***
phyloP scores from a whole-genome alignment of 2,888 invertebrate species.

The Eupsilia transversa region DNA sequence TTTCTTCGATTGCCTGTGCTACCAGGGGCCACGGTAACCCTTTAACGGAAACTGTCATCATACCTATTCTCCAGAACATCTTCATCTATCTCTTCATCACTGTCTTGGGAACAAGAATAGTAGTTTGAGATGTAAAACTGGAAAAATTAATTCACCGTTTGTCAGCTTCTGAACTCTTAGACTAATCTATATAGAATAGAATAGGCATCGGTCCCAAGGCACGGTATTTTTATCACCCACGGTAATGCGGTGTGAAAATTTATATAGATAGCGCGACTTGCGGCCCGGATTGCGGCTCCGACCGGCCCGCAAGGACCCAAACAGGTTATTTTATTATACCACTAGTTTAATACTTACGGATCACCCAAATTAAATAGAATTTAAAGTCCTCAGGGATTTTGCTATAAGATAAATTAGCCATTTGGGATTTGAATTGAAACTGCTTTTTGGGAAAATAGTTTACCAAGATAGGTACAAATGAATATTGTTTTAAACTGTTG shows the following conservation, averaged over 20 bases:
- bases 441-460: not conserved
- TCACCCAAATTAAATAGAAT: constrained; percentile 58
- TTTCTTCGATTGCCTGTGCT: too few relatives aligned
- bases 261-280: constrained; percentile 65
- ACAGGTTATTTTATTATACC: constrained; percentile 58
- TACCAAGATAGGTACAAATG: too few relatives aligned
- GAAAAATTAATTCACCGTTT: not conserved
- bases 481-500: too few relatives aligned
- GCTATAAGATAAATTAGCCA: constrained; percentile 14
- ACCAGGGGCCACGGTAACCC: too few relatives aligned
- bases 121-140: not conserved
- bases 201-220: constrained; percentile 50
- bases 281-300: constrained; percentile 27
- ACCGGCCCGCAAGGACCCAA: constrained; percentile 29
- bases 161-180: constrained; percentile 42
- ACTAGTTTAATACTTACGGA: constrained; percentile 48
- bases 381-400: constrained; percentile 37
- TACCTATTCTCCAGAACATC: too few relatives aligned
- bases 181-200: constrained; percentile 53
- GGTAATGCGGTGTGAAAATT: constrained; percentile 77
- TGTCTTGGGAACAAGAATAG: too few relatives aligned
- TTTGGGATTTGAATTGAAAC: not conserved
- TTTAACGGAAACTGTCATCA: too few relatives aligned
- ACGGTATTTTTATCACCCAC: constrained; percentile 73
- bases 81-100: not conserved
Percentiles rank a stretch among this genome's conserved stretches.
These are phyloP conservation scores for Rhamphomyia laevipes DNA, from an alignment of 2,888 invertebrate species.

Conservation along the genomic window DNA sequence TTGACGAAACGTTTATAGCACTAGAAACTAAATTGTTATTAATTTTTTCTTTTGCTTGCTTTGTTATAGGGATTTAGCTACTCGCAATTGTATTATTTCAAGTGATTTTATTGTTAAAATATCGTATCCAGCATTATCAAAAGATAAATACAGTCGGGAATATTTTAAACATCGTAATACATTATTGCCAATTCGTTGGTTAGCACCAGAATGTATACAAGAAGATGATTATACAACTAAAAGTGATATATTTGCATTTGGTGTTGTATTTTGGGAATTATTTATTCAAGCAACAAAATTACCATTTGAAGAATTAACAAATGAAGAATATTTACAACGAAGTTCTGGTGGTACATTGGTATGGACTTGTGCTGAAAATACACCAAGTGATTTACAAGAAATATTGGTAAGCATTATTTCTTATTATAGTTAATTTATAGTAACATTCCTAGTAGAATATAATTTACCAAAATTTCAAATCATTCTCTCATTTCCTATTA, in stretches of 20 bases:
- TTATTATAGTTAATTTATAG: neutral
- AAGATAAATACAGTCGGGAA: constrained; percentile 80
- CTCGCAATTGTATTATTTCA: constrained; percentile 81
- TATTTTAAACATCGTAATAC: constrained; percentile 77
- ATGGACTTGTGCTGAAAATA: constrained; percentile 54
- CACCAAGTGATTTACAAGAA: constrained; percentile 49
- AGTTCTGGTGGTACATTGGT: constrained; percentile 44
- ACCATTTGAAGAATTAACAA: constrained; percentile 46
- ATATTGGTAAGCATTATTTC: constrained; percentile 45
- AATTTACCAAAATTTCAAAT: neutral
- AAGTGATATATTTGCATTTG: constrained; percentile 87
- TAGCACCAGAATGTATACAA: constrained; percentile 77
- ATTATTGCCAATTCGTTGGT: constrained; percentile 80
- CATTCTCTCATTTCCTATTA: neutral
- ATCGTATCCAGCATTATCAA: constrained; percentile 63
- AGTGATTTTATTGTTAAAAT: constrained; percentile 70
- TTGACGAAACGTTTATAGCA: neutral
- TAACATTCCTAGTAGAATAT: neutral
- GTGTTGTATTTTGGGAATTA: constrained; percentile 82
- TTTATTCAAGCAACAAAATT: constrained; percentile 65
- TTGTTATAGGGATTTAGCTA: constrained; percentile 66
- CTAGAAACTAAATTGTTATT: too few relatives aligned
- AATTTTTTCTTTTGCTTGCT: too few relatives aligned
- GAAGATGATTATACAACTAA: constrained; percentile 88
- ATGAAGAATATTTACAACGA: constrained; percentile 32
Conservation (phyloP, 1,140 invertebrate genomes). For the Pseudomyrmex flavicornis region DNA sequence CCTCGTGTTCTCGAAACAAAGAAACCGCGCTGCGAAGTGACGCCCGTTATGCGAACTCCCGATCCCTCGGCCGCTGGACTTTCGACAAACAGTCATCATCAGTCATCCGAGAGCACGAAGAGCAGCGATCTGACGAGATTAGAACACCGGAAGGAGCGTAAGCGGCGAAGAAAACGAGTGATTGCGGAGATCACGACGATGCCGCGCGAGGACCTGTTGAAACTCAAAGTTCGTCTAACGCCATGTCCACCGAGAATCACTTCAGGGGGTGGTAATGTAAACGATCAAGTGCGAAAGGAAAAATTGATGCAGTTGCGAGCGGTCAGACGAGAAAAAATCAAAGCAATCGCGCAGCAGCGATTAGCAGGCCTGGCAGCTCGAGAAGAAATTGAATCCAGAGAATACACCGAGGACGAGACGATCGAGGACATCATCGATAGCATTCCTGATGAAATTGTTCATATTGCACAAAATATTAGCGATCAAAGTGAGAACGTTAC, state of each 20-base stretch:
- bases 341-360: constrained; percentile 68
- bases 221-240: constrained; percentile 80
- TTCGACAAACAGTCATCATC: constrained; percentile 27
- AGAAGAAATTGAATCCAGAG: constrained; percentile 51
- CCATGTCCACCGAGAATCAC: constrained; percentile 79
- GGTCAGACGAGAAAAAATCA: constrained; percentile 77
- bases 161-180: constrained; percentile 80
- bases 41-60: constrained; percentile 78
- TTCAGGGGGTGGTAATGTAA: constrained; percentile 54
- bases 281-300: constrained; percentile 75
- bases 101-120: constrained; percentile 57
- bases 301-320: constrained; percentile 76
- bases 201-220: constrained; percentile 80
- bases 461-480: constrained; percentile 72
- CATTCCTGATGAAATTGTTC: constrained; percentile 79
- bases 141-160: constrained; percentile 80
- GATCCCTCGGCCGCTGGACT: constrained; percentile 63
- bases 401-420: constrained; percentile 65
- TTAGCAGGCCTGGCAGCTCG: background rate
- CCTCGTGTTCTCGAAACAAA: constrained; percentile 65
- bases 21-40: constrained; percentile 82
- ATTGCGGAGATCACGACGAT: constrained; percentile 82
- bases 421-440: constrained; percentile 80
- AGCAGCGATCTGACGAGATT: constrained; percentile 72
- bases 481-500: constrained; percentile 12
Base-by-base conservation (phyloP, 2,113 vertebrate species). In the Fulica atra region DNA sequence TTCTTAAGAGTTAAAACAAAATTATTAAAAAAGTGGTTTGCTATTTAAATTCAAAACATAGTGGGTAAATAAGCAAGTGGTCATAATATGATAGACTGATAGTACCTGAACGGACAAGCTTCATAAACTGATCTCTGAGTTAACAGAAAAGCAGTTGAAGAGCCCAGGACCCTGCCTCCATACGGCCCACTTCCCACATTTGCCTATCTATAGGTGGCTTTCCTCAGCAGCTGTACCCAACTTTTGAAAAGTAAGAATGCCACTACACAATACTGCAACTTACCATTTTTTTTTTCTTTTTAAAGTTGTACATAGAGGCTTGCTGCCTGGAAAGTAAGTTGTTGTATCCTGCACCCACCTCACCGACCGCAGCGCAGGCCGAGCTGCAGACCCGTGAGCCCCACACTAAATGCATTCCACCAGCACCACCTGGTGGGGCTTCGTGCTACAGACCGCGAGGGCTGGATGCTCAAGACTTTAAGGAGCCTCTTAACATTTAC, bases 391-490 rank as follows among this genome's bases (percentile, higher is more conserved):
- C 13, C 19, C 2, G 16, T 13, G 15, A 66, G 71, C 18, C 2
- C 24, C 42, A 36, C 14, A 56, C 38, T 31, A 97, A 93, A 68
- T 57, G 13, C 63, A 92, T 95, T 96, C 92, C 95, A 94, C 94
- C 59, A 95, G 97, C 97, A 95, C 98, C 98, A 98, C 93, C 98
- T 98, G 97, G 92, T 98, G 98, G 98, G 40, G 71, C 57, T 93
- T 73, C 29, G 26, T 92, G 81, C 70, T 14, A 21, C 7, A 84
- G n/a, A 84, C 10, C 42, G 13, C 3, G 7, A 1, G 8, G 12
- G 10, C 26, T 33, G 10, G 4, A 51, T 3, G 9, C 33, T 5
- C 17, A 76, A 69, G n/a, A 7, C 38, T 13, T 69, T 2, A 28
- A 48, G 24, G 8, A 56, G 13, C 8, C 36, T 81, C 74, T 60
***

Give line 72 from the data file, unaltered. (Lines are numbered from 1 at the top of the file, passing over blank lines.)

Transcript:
- bases 141-160: constrained; percentile 80